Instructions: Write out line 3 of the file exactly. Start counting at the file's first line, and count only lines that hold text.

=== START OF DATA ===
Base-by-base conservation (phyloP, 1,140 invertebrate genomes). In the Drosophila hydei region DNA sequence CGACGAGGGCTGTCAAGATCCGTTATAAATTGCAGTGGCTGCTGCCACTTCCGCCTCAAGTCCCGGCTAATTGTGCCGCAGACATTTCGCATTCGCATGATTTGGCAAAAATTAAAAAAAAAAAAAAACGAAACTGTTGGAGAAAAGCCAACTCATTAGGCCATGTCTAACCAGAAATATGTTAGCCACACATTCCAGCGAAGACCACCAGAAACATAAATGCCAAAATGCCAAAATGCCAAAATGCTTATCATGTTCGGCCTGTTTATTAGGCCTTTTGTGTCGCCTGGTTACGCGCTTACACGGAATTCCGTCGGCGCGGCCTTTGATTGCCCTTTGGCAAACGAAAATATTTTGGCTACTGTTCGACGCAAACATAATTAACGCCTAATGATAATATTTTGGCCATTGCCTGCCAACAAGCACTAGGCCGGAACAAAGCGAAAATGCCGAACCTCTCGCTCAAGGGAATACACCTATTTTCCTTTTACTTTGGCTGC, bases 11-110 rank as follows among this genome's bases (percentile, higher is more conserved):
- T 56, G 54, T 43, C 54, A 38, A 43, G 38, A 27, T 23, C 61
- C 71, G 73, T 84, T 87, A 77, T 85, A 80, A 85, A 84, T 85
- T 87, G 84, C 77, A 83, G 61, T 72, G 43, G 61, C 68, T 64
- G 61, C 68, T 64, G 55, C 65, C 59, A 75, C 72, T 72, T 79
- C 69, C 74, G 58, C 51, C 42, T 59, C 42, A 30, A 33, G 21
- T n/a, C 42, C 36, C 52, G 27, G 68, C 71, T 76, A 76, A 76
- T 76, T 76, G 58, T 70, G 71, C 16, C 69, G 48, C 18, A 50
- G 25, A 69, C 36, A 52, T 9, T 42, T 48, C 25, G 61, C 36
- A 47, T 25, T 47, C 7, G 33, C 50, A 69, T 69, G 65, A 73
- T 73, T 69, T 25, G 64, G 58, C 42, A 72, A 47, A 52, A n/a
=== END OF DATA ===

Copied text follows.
- C 71, G 73, T 84, T 87, A 77, T 85, A 80, A 85, A 84, T 85